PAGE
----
Thursday, June 12, 2008

Urgh!: A Music War

19. Tom Cochrane - Life Is A Highway (1992)
(File under: The Theory Of Alternating Decades: The '70s & '90s)

Or, as I like to call it, "This Song Is A Shitty Metaphor". Even granting that the titular phrase might sound good when sung (though not by this fool), the second half of the line - "I Want to ride it all night long" - makes absolutely no sense whatso-motherfucking-ever. Perhaps it's because my gift for interpreting symbolism sucks the proverbial fat one - for instance, I thought Moby-Dick was just a boring yarn about some neurotic blue collar schmoe assigning all kinds of unrealistic motives to a frigging whale - but I have yet to hear anyone offer a plausible explanation as to what "ride" is supposed to signify in this instance (though, to be fair, I haven't really brought it up much in conversation). And even discounting this glaring example of lazy lyric writing (and it's by no means the only offender here), why would you only want to "ride it" for one night? Am I to deduce from this that you desire to be dead in the morning? Because I can get behind you on that one. In fact, I wished you were dead about two bars into this steaming lump of festering songcraft.

It begins, as required by the laws of Junior High Poetry Writing, with "Life's like a road that you travel on", not so egregious itself I suppose, until it is followed (foreshadowing the chorus) by the idiotic non sequitur "When there's one day here and the next day gone". How exactly is that like a road, Tom? I think you're confusing space and time, no doubt a result of your extensive readings of Superstring Theory. Or perhaps you're merely functionally retarded. This is then followed by "Sometimes you bend, sometimes you stand". What the bloody fuck? Is this guy banana crackers? I can't tell if he's talking about traveling with a carnival freakshow or taking a whiz in a ditch. Can't say as I much care, either.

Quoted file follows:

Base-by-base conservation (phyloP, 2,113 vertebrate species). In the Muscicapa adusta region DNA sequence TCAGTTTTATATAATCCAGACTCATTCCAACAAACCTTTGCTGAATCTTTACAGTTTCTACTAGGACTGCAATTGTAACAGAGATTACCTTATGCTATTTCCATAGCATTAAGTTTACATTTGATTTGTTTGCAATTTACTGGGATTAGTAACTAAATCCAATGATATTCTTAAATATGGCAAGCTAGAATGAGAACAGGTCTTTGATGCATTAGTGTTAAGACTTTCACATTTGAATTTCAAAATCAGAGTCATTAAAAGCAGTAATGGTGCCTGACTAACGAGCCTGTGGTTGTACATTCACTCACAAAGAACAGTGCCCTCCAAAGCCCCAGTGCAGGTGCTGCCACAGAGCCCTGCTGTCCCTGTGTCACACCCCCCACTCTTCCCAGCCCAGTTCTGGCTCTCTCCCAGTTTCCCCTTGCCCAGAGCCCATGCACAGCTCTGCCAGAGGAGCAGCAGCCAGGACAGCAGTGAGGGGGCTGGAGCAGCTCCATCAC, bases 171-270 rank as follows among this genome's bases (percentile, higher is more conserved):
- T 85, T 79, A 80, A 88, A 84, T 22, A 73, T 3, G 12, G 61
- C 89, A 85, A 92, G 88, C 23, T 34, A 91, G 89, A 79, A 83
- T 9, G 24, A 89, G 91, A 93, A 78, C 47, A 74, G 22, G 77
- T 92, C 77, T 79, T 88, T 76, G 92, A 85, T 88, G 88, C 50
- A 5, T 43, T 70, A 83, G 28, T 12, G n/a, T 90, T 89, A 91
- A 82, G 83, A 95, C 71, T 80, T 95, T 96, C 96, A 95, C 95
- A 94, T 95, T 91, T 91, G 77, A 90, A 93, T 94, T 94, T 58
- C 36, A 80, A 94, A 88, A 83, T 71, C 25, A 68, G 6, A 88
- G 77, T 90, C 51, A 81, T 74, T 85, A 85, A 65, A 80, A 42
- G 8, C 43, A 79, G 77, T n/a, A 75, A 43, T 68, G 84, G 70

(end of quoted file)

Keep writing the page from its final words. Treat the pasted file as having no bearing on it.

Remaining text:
I could go on, but really, what's the point? The guy crams as many unrelated cliches into his lyrics as fellow Canadian Bryan Adams (and when you consider those two, Loverboy, Triumph and Celine Dion, doesn't it seem we'd have pretty good cause for startinga war of aggression with our neighbors to the north? If only they weren't so maddeningly polite), and he manages to convey them in a voice even more annoyingly generic than that douchebag.

What about the music, you ask? Your basic run-of-the-mill late 80s/early 90s corporate shit rock, played with what people who know more about horrible music than I do would likely describe as a "boogie" beat. Just think second-rate bar-band Van Halen (which is at least 4 different insults in one phrase) and you get the picture. Or, if you're feeling particularly masochistic, just download the thing. But don't blame me when it lodges itself into your brain, forever rendering that particular section of your memory useless for recording more important information, such as who played Flo on Alice or what you ate for dinner last Tuesday.

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